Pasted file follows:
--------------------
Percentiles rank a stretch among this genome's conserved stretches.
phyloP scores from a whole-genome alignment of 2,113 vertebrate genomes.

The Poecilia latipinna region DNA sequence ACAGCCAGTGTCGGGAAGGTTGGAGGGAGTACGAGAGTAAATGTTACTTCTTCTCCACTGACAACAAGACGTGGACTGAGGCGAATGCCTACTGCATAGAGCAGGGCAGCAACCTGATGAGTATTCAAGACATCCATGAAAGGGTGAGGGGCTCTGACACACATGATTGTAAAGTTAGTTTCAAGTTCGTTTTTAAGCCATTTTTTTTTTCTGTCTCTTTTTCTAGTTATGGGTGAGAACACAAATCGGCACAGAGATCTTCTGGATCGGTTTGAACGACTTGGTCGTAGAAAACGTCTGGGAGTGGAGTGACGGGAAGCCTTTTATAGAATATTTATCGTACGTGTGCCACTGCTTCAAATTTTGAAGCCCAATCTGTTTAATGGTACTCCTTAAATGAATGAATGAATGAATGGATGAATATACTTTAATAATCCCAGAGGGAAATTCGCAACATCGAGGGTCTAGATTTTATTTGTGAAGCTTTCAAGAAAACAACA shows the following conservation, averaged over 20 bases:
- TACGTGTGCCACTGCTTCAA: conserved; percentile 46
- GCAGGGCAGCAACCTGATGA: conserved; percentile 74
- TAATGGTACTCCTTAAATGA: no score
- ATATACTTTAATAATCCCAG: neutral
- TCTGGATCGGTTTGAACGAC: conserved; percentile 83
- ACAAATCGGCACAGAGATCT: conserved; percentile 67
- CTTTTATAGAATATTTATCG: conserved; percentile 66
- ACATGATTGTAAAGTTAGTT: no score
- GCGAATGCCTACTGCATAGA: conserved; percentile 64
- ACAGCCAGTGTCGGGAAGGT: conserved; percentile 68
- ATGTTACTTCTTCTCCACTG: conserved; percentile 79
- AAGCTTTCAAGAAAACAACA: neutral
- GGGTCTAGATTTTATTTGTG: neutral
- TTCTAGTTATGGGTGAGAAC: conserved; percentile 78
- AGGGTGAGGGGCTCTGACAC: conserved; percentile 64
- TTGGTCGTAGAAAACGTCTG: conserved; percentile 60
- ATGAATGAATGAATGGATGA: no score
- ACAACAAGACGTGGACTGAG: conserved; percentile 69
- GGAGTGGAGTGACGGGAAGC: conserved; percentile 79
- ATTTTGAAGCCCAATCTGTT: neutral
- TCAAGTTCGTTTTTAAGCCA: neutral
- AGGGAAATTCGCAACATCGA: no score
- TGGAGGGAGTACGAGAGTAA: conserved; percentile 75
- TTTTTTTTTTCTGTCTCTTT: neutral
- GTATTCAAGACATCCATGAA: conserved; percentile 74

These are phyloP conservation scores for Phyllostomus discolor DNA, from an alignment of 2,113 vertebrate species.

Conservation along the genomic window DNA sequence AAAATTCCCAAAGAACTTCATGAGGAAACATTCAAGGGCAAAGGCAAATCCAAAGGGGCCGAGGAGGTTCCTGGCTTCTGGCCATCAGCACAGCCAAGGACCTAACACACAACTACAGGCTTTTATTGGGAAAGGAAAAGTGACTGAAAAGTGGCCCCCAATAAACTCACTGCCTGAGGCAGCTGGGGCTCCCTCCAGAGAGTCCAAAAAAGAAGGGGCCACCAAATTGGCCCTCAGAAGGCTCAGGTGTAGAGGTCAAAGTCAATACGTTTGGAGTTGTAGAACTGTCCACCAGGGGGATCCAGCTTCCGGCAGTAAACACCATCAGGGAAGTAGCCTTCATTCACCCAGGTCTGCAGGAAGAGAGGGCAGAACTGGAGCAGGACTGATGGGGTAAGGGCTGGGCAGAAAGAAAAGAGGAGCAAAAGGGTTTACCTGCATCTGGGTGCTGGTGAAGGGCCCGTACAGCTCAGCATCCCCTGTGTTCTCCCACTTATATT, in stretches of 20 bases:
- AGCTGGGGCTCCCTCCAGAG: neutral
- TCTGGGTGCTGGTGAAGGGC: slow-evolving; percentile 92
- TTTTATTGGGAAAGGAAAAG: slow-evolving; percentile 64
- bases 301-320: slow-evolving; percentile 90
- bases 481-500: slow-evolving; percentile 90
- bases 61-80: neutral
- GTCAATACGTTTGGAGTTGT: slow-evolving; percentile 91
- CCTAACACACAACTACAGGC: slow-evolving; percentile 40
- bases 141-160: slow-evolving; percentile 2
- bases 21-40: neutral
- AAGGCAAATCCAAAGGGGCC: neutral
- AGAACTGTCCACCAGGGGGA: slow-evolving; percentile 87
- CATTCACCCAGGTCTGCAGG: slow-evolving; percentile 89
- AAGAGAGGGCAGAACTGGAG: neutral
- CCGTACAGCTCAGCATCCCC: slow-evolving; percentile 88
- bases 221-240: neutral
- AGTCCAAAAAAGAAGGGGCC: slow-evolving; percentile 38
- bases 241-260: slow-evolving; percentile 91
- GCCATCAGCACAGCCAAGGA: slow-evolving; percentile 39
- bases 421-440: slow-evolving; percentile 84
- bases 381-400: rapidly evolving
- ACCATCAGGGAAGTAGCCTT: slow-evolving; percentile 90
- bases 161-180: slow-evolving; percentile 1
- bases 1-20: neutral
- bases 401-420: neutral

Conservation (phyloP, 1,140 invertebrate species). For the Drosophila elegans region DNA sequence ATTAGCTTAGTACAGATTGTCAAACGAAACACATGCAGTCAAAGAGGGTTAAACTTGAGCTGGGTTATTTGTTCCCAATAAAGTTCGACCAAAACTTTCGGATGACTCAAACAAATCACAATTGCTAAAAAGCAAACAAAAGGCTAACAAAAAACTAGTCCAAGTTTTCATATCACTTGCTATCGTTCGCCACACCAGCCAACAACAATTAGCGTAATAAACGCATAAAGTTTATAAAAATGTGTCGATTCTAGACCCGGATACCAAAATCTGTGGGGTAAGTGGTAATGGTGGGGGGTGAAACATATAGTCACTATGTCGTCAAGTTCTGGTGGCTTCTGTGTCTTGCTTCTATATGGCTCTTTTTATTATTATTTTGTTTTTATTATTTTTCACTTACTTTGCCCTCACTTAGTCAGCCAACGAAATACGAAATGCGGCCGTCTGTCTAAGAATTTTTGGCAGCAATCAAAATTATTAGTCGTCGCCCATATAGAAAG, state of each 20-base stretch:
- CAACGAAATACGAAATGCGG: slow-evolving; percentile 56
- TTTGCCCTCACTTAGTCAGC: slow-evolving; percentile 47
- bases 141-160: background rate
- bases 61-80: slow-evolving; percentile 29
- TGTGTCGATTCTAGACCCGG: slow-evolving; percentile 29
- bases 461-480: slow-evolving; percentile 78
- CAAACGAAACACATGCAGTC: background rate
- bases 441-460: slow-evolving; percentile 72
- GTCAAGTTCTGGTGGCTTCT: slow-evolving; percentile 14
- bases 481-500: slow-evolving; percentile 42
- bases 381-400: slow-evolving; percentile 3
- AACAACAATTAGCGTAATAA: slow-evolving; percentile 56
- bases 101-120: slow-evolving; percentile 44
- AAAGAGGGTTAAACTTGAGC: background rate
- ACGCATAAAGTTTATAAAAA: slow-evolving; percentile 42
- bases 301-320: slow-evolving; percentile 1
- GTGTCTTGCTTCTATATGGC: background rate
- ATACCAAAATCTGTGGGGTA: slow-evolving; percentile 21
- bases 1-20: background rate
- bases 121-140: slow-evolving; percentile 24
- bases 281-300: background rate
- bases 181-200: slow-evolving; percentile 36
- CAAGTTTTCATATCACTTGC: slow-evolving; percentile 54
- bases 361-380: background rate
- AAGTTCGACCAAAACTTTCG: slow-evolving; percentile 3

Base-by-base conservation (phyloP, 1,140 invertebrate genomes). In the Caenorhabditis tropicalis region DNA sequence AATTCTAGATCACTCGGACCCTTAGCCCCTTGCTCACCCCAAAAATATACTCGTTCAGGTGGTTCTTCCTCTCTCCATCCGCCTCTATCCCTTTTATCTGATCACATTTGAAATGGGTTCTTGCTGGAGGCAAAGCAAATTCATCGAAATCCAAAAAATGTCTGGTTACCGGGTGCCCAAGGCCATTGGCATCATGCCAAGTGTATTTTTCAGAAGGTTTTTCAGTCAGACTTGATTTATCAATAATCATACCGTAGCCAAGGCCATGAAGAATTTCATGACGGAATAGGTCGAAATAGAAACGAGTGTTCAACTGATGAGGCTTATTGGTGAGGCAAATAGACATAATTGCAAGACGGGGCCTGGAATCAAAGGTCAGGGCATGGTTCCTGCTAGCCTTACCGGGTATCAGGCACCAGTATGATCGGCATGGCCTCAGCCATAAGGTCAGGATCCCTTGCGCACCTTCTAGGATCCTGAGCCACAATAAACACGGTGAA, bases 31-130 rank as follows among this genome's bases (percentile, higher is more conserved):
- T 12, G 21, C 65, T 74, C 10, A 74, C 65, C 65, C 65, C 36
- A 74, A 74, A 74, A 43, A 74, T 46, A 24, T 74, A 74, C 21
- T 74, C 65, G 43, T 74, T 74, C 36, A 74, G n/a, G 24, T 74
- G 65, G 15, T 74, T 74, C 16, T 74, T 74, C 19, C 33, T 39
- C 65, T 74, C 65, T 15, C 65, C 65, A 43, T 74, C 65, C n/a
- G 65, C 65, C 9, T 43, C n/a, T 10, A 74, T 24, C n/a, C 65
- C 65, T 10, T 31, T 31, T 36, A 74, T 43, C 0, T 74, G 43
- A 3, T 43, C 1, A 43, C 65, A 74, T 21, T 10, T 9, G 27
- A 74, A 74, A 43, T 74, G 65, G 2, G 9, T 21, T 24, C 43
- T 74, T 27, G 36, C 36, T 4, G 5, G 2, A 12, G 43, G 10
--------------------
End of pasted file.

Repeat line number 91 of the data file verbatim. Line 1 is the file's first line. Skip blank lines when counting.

- A 74, A 74, A 43, T 74, G 65, G 2, G 9, T 21, T 24, C 43